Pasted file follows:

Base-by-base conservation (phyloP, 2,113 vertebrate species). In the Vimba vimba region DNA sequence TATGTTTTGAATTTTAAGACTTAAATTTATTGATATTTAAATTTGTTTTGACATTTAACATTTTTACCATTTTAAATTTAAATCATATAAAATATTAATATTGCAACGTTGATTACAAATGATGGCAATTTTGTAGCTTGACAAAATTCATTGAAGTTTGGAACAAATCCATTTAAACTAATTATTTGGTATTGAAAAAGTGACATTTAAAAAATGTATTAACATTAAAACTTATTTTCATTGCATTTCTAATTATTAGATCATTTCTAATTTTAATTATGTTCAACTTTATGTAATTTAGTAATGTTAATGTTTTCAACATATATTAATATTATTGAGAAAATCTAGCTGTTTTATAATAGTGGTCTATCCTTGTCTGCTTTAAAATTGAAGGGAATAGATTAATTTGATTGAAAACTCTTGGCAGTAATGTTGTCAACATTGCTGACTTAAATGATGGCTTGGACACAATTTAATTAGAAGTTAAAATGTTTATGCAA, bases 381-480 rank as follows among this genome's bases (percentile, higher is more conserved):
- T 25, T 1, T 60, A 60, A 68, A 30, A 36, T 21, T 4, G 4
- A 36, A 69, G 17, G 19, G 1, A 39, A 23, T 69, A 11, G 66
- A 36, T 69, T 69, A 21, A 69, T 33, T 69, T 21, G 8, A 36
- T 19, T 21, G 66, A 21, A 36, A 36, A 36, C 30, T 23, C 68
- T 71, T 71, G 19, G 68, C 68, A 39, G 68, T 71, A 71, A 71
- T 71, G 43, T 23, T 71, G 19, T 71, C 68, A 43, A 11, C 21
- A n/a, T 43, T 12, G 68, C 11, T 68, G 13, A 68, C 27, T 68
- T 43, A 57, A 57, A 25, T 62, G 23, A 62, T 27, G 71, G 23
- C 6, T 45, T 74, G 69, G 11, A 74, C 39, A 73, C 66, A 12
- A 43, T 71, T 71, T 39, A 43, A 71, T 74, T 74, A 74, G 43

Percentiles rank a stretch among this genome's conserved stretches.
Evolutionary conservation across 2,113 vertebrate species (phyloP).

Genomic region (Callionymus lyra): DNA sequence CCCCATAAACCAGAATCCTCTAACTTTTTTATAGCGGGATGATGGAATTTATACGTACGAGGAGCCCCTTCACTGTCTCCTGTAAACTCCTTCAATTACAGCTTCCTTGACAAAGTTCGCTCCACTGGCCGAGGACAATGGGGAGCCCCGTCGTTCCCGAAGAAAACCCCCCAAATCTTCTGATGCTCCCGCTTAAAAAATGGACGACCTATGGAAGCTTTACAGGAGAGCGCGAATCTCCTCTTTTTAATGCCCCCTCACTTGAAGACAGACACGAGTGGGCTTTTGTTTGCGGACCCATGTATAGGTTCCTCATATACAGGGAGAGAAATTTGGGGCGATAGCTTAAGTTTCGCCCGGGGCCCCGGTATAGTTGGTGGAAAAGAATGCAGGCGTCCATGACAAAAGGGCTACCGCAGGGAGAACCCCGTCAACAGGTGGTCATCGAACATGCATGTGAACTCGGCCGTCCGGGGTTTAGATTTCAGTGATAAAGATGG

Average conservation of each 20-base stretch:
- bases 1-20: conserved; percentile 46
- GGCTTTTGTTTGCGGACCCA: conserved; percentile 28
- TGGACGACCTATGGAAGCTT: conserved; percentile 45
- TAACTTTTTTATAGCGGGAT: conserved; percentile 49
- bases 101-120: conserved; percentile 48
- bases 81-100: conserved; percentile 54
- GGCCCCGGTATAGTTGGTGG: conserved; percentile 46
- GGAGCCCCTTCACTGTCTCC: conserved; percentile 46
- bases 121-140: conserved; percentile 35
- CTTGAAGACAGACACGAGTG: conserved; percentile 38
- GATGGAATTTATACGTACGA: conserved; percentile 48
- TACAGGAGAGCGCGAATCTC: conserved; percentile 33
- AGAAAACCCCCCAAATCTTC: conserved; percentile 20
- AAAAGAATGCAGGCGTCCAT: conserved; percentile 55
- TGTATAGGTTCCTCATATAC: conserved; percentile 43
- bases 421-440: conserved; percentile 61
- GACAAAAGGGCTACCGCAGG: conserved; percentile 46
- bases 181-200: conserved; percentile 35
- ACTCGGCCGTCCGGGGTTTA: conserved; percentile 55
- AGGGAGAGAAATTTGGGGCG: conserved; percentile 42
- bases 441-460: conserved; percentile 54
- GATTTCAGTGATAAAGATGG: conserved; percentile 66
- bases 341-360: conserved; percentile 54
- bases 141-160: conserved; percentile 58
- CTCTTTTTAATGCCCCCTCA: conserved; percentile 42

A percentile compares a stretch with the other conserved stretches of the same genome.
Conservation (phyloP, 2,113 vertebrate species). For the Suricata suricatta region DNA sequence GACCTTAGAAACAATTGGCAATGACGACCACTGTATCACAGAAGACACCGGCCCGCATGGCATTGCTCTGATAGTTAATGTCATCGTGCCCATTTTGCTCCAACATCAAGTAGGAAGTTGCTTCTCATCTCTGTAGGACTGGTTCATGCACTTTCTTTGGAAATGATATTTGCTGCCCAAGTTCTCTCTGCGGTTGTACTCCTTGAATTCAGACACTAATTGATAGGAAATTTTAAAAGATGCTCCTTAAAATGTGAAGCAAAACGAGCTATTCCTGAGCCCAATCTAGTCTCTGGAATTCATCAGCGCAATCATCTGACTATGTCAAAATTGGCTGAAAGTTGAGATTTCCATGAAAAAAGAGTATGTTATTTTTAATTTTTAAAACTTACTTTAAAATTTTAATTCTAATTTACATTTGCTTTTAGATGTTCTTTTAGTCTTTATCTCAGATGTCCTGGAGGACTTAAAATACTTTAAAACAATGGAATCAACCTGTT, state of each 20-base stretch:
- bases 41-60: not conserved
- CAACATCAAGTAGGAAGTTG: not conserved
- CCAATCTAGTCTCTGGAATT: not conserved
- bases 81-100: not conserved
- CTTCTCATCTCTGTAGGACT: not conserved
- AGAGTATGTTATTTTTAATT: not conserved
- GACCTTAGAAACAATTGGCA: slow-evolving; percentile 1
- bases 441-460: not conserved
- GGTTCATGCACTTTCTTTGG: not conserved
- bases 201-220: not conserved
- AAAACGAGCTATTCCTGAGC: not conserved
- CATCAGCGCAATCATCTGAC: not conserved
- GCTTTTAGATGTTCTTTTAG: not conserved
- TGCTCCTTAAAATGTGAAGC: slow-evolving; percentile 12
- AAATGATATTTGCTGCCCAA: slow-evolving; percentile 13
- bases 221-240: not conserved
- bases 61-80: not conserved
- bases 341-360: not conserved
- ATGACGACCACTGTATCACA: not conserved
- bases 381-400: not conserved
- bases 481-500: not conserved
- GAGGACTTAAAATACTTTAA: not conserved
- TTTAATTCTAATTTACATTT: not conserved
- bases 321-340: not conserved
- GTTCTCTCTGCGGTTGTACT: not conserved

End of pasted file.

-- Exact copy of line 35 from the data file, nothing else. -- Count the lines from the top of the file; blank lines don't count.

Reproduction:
- AGGGAGAGAAATTTGGGGCG: conserved; percentile 42